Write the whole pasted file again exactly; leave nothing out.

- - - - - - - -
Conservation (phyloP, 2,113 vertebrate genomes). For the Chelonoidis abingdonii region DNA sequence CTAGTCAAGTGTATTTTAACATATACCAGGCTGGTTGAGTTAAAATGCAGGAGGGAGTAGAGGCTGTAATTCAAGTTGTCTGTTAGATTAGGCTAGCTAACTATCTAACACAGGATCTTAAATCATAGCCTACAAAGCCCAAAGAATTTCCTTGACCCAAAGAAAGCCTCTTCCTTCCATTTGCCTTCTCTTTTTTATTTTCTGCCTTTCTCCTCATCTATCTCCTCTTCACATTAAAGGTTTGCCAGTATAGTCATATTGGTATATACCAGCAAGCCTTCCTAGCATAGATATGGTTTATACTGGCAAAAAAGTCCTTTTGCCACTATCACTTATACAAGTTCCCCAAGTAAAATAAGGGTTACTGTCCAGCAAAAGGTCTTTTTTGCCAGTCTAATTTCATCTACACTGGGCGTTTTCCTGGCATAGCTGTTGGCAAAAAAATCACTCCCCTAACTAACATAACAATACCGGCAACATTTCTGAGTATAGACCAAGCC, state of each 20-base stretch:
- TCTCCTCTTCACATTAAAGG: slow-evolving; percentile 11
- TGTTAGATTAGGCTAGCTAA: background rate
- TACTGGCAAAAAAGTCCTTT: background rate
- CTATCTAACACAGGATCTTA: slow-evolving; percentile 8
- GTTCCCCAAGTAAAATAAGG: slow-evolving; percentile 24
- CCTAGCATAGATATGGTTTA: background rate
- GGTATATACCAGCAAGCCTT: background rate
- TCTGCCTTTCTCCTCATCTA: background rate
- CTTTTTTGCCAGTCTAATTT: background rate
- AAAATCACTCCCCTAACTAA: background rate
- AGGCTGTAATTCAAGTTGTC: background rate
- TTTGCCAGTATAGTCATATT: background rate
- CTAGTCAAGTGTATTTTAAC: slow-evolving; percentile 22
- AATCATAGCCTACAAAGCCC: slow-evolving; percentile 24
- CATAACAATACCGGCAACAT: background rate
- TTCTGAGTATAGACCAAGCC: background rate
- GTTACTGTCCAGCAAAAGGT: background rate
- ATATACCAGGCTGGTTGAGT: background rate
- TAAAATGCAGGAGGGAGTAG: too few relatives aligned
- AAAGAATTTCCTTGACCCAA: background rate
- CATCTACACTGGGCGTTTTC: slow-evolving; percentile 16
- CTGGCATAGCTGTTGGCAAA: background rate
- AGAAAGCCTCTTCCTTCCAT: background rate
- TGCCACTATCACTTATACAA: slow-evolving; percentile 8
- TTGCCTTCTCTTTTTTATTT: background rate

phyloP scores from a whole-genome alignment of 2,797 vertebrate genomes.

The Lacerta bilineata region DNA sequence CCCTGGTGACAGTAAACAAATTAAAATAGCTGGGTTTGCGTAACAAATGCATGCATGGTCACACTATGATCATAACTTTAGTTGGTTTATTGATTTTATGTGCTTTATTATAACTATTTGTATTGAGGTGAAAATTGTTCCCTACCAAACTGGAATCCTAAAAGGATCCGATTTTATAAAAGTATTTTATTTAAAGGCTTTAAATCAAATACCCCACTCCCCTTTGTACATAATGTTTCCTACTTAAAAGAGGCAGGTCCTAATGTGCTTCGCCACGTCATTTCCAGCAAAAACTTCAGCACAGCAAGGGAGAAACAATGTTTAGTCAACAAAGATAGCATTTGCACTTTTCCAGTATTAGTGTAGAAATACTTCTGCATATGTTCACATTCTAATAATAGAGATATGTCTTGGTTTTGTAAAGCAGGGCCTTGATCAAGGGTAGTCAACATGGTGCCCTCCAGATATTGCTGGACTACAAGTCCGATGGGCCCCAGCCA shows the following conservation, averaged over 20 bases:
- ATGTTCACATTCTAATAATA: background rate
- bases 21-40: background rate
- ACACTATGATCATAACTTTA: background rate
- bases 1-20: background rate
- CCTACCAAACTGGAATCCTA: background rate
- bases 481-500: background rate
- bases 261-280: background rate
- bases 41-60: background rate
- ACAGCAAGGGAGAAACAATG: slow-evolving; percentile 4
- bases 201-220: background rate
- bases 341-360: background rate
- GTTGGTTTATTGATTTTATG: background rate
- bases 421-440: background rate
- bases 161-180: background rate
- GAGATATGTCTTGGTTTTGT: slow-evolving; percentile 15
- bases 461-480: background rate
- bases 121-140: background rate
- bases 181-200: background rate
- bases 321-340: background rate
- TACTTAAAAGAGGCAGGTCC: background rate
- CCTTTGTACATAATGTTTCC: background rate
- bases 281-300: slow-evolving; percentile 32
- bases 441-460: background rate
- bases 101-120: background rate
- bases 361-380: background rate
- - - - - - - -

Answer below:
Conservation (phyloP, 2,113 vertebrate genomes). For the Chelonoidis abingdonii region DNA sequence CTAGTCAAGTGTATTTTAACATATACCAGGCTGGTTGAGTTAAAATGCAGGAGGGAGTAGAGGCTGTAATTCAAGTTGTCTGTTAGATTAGGCTAGCTAACTATCTAACACAGGATCTTAAATCATAGCCTACAAAGCCCAAAGAATTTCCTTGACCCAAAGAAAGCCTCTTCCTTCCATTTGCCTTCTCTTTTTTATTTTCTGCCTTTCTCCTCATCTATCTCCTCTTCACATTAAAGGTTTGCCAGTATAGTCATATTGGTATATACCAGCAAGCCTTCCTAGCATAGATATGGTTTATACTGGCAAAAAAGTCCTTTTGCCACTATCACTTATACAAGTTCCCCAAGTAAAATAAGGGTTACTGTCCAGCAAAAGGTCTTTTTTGCCAGTCTAATTTCATCTACACTGGGCGTTTTCCTGGCATAGCTGTTGGCAAAAAAATCACTCCCCTAACTAACATAACAATACCGGCAACATTTCTGAGTATAGACCAAGCC, state of each 20-base stretch:
- TCTCCTCTTCACATTAAAGG: slow-evolving; percentile 11
- TGTTAGATTAGGCTAGCTAA: background rate
- TACTGGCAAAAAAGTCCTTT: background rate
- CTATCTAACACAGGATCTTA: slow-evolving; percentile 8
- GTTCCCCAAGTAAAATAAGG: slow-evolving; percentile 24
- CCTAGCATAGATATGGTTTA: background rate
- GGTATATACCAGCAAGCCTT: background rate
- TCTGCCTTTCTCCTCATCTA: background rate
- CTTTTTTGCCAGTCTAATTT: background rate
- AAAATCACTCCCCTAACTAA: background rate
- AGGCTGTAATTCAAGTTGTC: background rate
- TTTGCCAGTATAGTCATATT: background rate
- CTAGTCAAGTGTATTTTAAC: slow-evolving; percentile 22
- AATCATAGCCTACAAAGCCC: slow-evolving; percentile 24
- CATAACAATACCGGCAACAT: background rate
- TTCTGAGTATAGACCAAGCC: background rate
- GTTACTGTCCAGCAAAAGGT: background rate
- ATATACCAGGCTGGTTGAGT: background rate
- TAAAATGCAGGAGGGAGTAG: too few relatives aligned
- AAAGAATTTCCTTGACCCAA: background rate
- CATCTACACTGGGCGTTTTC: slow-evolving; percentile 16
- CTGGCATAGCTGTTGGCAAA: background rate
- AGAAAGCCTCTTCCTTCCAT: background rate
- TGCCACTATCACTTATACAA: slow-evolving; percentile 8
- TTGCCTTCTCTTTTTTATTT: background rate

phyloP scores from a whole-genome alignment of 2,797 vertebrate genomes.

The Lacerta bilineata region DNA sequence CCCTGGTGACAGTAAACAAATTAAAATAGCTGGGTTTGCGTAACAAATGCATGCATGGTCACACTATGATCATAACTTTAGTTGGTTTATTGATTTTATGTGCTTTATTATAACTATTTGTATTGAGGTGAAAATTGTTCCCTACCAAACTGGAATCCTAAAAGGATCCGATTTTATAAAAGTATTTTATTTAAAGGCTTTAAATCAAATACCCCACTCCCCTTTGTACATAATGTTTCCTACTTAAAAGAGGCAGGTCCTAATGTGCTTCGCCACGTCATTTCCAGCAAAAACTTCAGCACAGCAAGGGAGAAACAATGTTTAGTCAACAAAGATAGCATTTGCACTTTTCCAGTATTAGTGTAGAAATACTTCTGCATATGTTCACATTCTAATAATAGAGATATGTCTTGGTTTTGTAAAGCAGGGCCTTGATCAAGGGTAGTCAACATGGTGCCCTCCAGATATTGCTGGACTACAAGTCCGATGGGCCCCAGCCA shows the following conservation, averaged over 20 bases:
- ATGTTCACATTCTAATAATA: background rate
- bases 21-40: background rate
- ACACTATGATCATAACTTTA: background rate
- bases 1-20: background rate
- CCTACCAAACTGGAATCCTA: background rate
- bases 481-500: background rate
- bases 261-280: background rate
- bases 41-60: background rate
- ACAGCAAGGGAGAAACAATG: slow-evolving; percentile 4
- bases 201-220: background rate
- bases 341-360: background rate
- GTTGGTTTATTGATTTTATG: background rate
- bases 421-440: background rate
- bases 161-180: background rate
- GAGATATGTCTTGGTTTTGT: slow-evolving; percentile 15
- bases 461-480: background rate
- bases 121-140: background rate
- bases 181-200: background rate
- bases 321-340: background rate
- TACTTAAAAGAGGCAGGTCC: background rate
- CCTTTGTACATAATGTTTCC: background rate
- bases 281-300: slow-evolving; percentile 32
- bases 441-460: background rate
- bases 101-120: background rate
- bases 361-380: background rate